Fatherhood has changed a lot on recent decades as men take on more of an upbringing role in the home. In the workplace? Not so much, the Boston Globe reports.
It says a “wave” of lawsuits has highlighted unequal treatment in the workplace. Fathers can’t get a break when they have to reconcile the needs of their employers with the needs of their children.
“Domestic roles are changing much more quickly than workplace norms,” said Jennifer Berdahl, a professor at the University of British Columbia’s business school who has studied mistreatment of workers based on gender. “There is quite a bit of this kind of behavior against men in the workplace who don’t conform to traditional male roles.”
Her 2013 study found that fathers who are active caregivers are more subject to harassment at work; it’s what she calls the “not man enough” effect. Another study found male caregivers are mistreated more in the workplace than other men, while mothers with children are treated better in the workplace than women without children.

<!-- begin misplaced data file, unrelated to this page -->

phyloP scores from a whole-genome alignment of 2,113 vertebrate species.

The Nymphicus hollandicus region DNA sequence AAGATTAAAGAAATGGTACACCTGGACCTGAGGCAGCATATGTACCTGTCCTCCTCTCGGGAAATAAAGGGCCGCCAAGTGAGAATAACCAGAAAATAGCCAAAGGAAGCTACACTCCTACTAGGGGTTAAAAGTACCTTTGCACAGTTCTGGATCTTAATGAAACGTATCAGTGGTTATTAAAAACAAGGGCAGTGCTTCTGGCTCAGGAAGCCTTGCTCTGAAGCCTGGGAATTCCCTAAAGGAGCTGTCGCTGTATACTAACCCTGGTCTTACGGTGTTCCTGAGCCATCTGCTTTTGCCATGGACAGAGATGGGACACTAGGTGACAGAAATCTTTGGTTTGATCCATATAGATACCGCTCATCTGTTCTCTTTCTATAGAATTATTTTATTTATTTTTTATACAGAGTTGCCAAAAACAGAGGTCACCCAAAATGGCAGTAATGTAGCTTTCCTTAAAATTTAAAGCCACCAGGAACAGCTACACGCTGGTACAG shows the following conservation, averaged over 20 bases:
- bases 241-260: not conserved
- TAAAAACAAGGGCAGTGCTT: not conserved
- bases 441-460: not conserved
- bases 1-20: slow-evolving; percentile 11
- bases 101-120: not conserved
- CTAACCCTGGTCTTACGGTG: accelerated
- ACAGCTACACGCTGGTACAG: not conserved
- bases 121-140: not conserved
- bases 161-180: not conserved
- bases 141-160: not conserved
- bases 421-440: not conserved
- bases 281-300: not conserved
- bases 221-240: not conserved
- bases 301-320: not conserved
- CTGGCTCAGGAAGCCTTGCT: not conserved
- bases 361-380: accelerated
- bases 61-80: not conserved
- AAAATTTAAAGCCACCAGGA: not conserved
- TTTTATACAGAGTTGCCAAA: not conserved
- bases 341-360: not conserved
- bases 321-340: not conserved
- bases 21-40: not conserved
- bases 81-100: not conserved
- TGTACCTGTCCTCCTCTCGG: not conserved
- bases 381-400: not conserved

This is not entirely the fault of employers. Men tend to define themselves through work and can fall into what Berdahl calls “My hours are longer than yours” masculinity contests.
Recent research from Erin Reid at Boston University found that some men try to “pass” as ideal workers by keeping time spent with their families under the radar — say, taking a work call at a child’s soccer game but not revealing where they are.
Men also sometimes get teased by male co-workers for being an involved parent, making it less socially acceptable for them to take time off to care for their children, said Jamie Ladge, a management and organizational development professor at Northeastern University.
“We always say women are their own worst enemies, but I think men are their own worst enemies, as well,” said Ladge, whose upcoming book discusses the unequal treatment active male caregivers face. “It does come down to this attack on their masculinity.”